In February, the Senate approved the nomination of Robert Califf, MD, to head the FDA, thwarting an effort by a group of senators to block his nomination over Califf’s ties to the pharmaceutical industry. MedPageToday article
I am very concerned about the leadership of the FDA and the FDA’s safety standards for new drugs and devices. Congress and the FDA have been too focused on getting medical products to market as quickly as possible, and not enough to testing them to make sure they are safe. In a New York Times article published on November 16, 2015, an editorial notes that “In 2014, Dr. Califf gave a speech to researchers, lawyers and industry experts in which he described regulation as a “barrier” to biomedical innovation.” I would like to know how the head of a regulatory agency could criticize regulations as being the problem rather than the solution. Besides the NYT, others have also questioned the appropriateness of appointing Dr. Califf to lead the FDA. His repeated funding over the years from many of the major pharmaceutical companies should result in questions from the Senators. In addition, a report from the Project on Government Oversight, last week noted that “He [Dr. Califf] helped lead a clinical trial that was sharply criticized by FDA reviewers.”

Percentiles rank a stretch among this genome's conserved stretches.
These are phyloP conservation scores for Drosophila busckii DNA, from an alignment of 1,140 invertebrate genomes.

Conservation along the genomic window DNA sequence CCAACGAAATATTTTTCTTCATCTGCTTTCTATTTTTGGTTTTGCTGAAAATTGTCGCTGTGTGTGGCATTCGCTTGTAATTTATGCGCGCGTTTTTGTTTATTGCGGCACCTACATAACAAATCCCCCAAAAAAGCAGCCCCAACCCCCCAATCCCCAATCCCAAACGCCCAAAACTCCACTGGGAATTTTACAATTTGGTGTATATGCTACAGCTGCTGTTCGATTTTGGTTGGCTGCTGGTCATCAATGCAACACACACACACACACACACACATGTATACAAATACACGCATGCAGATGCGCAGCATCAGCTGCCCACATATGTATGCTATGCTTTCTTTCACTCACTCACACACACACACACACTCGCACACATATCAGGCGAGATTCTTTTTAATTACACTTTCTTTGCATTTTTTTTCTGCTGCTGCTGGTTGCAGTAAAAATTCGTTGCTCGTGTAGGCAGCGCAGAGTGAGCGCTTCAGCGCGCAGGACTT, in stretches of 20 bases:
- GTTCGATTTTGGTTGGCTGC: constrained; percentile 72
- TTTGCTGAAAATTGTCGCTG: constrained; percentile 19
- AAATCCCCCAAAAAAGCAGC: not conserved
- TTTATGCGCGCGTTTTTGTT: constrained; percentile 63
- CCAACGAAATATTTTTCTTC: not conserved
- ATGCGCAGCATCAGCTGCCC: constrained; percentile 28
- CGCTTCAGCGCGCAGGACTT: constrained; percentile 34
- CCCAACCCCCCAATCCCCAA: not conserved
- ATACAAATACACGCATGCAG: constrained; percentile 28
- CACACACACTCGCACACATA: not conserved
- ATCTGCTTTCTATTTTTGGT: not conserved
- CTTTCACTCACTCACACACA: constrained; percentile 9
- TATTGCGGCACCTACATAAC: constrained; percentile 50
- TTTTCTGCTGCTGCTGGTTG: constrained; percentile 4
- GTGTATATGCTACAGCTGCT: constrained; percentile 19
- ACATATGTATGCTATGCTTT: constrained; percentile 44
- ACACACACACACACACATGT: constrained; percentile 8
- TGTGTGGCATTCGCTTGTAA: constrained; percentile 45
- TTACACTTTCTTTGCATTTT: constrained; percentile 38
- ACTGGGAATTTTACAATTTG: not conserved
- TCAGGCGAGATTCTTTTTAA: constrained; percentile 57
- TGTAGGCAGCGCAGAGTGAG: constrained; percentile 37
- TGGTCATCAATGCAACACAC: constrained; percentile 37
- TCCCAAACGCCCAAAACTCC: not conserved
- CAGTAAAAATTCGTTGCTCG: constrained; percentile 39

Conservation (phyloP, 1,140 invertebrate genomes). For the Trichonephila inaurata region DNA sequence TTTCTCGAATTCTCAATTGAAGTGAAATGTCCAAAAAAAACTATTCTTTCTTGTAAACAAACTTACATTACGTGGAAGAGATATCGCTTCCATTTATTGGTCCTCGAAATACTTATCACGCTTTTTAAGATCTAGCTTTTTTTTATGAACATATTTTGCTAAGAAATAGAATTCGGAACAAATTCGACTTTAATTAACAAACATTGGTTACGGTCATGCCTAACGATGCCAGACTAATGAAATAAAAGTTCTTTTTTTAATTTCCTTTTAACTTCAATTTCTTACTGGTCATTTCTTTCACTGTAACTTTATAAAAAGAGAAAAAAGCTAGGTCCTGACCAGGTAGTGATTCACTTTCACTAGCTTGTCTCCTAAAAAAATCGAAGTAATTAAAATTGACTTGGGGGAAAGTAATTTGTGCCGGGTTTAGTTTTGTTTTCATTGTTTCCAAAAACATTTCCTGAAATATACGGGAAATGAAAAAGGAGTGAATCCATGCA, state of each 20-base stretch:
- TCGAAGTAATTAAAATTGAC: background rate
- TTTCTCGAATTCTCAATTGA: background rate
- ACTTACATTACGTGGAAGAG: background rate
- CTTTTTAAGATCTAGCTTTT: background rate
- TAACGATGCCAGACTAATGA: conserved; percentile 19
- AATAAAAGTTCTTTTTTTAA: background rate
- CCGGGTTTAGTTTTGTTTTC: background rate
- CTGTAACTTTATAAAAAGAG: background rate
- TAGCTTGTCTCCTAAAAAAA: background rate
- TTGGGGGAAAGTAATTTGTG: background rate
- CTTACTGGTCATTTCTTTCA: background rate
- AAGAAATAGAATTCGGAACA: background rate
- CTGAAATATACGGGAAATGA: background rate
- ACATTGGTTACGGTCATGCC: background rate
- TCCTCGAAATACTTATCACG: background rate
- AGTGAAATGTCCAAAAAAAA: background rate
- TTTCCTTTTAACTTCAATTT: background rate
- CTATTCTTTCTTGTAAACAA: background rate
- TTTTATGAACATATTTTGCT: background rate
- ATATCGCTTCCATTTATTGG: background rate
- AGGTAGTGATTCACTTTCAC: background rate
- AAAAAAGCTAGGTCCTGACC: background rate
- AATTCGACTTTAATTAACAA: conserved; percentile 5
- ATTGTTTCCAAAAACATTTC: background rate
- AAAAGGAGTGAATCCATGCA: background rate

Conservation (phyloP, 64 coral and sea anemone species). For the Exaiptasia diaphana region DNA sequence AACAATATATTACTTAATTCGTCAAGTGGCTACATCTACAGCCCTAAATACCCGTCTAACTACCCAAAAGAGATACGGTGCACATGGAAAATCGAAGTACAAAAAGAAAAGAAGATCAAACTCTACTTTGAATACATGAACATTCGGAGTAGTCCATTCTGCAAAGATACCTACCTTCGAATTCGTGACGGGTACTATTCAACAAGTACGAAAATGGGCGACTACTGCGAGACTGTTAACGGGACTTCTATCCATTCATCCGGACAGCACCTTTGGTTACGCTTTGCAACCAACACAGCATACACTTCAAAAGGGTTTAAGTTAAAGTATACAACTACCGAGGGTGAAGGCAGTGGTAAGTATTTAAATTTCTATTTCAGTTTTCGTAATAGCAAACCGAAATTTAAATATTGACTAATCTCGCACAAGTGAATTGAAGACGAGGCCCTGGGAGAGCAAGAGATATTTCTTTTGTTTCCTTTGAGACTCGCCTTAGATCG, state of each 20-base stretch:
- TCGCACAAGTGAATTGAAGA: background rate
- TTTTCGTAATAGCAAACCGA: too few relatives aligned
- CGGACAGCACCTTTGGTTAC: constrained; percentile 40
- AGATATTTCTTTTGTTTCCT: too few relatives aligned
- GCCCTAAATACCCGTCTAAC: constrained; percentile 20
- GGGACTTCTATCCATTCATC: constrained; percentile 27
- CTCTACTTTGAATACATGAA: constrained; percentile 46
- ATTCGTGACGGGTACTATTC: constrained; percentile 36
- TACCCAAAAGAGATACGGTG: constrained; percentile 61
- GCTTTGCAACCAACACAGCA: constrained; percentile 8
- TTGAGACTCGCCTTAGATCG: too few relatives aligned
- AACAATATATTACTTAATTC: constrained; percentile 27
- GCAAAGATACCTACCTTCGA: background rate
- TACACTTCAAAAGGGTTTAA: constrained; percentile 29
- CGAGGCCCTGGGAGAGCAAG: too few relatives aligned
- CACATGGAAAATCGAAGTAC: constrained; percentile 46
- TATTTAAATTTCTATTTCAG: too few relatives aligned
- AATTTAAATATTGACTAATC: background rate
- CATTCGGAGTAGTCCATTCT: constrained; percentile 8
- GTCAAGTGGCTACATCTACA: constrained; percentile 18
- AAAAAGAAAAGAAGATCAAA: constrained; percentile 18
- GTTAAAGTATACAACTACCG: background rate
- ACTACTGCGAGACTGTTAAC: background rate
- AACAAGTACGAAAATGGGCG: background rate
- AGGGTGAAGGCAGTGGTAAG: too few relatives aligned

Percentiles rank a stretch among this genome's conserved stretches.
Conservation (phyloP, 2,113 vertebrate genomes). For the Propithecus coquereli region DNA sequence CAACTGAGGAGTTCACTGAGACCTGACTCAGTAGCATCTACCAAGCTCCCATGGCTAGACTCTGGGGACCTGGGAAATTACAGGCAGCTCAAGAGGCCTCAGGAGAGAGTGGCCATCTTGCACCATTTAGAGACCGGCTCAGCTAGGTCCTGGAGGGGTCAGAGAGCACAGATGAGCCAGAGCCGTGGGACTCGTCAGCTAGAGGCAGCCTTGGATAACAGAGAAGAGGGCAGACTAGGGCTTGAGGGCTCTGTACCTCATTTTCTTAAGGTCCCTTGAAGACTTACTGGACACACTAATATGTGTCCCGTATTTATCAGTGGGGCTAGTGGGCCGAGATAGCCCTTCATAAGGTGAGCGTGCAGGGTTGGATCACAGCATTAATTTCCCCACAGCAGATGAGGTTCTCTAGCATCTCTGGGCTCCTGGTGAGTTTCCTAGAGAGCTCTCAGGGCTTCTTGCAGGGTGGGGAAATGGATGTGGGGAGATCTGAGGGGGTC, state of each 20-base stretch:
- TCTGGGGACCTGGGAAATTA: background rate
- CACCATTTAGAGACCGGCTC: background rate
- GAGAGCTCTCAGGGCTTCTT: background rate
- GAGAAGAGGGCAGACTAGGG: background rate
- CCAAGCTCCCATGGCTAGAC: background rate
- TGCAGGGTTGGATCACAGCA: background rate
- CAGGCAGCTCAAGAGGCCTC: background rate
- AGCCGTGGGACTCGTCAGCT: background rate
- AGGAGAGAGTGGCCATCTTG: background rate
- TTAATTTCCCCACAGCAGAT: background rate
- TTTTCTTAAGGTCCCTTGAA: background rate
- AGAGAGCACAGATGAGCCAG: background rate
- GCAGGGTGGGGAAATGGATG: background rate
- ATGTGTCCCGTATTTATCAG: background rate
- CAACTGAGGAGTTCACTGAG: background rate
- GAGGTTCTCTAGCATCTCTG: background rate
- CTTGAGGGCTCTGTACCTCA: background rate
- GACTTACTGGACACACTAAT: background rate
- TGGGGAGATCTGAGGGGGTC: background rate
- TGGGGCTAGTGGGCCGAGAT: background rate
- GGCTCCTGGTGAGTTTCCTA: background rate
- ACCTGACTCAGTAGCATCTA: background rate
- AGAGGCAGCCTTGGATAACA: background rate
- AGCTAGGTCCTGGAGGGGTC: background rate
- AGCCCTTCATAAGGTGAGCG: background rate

Dr. Robert Califf has countless ties to the pharmaceutical and medical device industries, representing significant conflicts of interest. The FDA needs to operate independently from industry in order to assure that drugs and devices are adequately tested for safety and efficacy before being released to the market. As it is, the approval pathways are already weak and broken. Under the proposals of the 21st Century Cures Act, the FDA has sought ways to align more closely with industry needs; setting aside safety and effectiveness in favor of innovation and speed. Adding Dr. Califf’s close associations with industry to the mix is a certain disaster for patient safety!
Boston Globe reports Dr. Califf removed his name from papers he had helped write, and the reasons are unclear. His actions beg the question as to whether or not he can he be trusted to pursue integrity rather than expediency?
It is the responsibility of the FDA to protect the health of Americans. The HELP committee is responsible for how the Food and Drug Administration operates, including the process for approving drugs and medical devices. Not surprisingly, committee members are some of the top recipients of health sector contributions.
The question everyone needs to ask is whether Dr. Califf’s ties to the industry are appropriate for the head of the FDA.